For me, May Day conjures up a host of conflicting images: demonstrations by various communist, socialist or anarchist organisations; military hardware rolling menacingly through Red Square; children dancing round May poles; May Queens and Morris Dancers. It’s a little difficult to see a common denominator connection between these seemingly disparate events, but there is one: change.
The protesters demand change. The military parade used to demonstrate the power to effect change. The May Pole dancers are part of the ancient festival to welcome the change from winter to summer.
The amazing thing is that May Day is celebrated, in one form or another, across the entire globe. Given that it is so ubiquitous, perhaps the desire for change is a basic human characteristic.
I think in general change is perceived as a good thing. It can signify facing the future, moving on…improvements. But there is a great divide between the idea of change and making it happen.
I am in the business of change. I create brand identities with the sole objective of changing the commercial profile of a company for the better.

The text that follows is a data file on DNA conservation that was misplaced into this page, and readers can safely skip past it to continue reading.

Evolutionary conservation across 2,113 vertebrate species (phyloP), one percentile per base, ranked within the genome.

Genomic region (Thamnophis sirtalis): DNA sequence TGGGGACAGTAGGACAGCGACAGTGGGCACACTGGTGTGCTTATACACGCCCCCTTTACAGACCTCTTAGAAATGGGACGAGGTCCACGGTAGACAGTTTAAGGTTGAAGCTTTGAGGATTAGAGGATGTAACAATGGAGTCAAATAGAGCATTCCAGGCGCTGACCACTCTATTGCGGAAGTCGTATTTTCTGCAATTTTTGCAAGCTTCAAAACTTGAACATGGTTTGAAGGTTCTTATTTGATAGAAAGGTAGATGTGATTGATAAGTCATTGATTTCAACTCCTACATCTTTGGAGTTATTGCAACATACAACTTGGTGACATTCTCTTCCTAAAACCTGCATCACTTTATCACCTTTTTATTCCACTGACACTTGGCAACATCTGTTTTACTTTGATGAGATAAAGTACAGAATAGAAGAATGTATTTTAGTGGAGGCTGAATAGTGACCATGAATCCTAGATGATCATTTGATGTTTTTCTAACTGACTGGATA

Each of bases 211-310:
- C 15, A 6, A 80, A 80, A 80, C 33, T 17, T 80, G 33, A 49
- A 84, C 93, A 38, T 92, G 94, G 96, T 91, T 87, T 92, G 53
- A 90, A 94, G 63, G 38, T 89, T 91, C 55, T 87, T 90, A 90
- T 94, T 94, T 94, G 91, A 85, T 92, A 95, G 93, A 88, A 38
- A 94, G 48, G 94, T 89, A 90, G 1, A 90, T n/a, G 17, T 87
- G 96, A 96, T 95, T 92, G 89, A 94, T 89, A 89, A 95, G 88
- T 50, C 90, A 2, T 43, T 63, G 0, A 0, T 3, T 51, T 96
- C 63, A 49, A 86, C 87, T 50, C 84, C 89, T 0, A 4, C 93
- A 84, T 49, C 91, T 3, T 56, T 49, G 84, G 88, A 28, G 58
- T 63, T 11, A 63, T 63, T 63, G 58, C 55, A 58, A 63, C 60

This is not about dreaming up pretty logos. It is about devising creative strategies based on business objectives, and then creating a visual and verbal language
that is consistently applied to every communication. It recommends more efficient processes; it identifies markets and messages; it requires adequate budgets and, most important of all, it defines how the business behaves.
None of this can happen without appreciating first of all that things will inevitably change.
So when a CEO tells me that he wants a new, creative, ground-breaking, inspirational, impactful, famous identity,
I tell him that he and his board are likely to find the process more challenging
than me. A lot of his people will have their comfortable worlds changed. And far from welcoming that, most people will resist change.
Depending on the commercial need, the CEO will then jump one way or the other.
If his motivation is necessity or even fear and he understands that by not grasping the nettle his business will eventually fail, he is more likely to bite the bullet and get on with it. If his priority is simply to not upset the staff and the board, then he will duck out.
There is a misconception in businesses that creative people or creative agencies are responsible for effective creative solutions. The truth is that any project is a partnership between the client and his creative experts.
Effective creative work never comes from ‘safety first’ or clinging onto received wisdom; it comes from a partnership with a bold CEO who is prepared to embrace change. Let’s celebrate courageous CEOs – including some of my clients – who embraced change.